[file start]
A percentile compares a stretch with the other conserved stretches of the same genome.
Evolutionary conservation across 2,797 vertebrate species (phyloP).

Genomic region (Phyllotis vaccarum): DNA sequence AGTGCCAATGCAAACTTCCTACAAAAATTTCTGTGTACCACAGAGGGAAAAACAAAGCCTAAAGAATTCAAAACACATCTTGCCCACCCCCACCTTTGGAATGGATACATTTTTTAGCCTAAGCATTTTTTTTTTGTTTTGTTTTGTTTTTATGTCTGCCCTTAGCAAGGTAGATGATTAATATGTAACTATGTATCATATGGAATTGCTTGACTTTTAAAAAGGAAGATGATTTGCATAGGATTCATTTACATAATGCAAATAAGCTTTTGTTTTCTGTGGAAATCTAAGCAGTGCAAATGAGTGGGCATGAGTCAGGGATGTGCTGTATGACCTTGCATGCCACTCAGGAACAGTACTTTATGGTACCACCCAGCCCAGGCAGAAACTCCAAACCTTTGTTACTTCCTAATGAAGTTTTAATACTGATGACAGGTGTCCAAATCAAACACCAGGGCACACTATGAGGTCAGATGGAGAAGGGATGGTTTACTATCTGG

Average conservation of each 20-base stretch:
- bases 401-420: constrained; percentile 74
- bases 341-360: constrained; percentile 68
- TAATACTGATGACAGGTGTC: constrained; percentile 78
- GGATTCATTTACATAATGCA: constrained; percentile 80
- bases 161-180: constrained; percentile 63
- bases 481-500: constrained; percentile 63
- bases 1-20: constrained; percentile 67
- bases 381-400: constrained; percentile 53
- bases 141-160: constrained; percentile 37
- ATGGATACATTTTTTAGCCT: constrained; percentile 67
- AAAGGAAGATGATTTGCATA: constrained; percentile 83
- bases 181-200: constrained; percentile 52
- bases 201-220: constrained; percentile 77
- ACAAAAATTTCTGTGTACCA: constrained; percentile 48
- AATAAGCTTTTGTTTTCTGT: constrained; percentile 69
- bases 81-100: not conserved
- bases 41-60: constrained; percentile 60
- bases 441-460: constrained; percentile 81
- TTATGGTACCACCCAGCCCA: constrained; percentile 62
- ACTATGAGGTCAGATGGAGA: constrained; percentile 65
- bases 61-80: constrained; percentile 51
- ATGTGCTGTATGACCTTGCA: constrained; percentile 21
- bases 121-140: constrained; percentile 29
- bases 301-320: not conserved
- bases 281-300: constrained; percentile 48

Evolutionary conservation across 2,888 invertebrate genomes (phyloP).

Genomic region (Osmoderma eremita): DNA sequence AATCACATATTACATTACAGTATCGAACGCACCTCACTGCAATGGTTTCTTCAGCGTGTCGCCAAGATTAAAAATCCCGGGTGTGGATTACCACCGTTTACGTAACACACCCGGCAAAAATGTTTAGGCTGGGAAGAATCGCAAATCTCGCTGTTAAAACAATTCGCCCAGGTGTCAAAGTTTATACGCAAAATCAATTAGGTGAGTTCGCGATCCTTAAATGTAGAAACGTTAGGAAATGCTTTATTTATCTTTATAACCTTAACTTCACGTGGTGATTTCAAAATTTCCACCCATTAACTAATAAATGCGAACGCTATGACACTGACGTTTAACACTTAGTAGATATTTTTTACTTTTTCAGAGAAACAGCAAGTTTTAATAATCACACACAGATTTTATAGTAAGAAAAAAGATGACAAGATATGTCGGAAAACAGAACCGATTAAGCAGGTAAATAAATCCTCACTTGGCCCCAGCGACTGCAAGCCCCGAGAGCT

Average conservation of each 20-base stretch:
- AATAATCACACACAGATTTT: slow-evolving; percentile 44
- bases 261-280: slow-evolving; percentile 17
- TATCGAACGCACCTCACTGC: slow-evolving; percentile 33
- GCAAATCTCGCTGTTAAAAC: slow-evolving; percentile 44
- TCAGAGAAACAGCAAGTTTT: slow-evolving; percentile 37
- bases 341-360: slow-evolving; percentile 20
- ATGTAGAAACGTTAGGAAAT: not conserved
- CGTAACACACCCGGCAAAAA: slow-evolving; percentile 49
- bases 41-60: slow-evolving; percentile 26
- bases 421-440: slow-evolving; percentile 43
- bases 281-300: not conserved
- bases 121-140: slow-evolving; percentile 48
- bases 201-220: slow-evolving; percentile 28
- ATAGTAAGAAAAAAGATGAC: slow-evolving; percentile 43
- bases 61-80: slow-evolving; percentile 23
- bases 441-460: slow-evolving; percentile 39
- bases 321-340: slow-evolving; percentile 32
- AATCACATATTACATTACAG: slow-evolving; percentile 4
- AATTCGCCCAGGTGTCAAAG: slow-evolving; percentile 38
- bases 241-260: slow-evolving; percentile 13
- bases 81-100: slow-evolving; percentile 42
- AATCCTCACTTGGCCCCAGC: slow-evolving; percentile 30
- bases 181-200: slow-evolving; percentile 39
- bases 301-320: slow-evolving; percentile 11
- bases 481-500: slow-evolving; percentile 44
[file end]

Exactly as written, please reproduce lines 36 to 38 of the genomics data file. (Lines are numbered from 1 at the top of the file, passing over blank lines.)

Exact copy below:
- GCAAATCTCGCTGTTAAAAC: slow-evolving; percentile 44
- TCAGAGAAACAGCAAGTTTT: slow-evolving; percentile 37
- bases 341-360: slow-evolving; percentile 20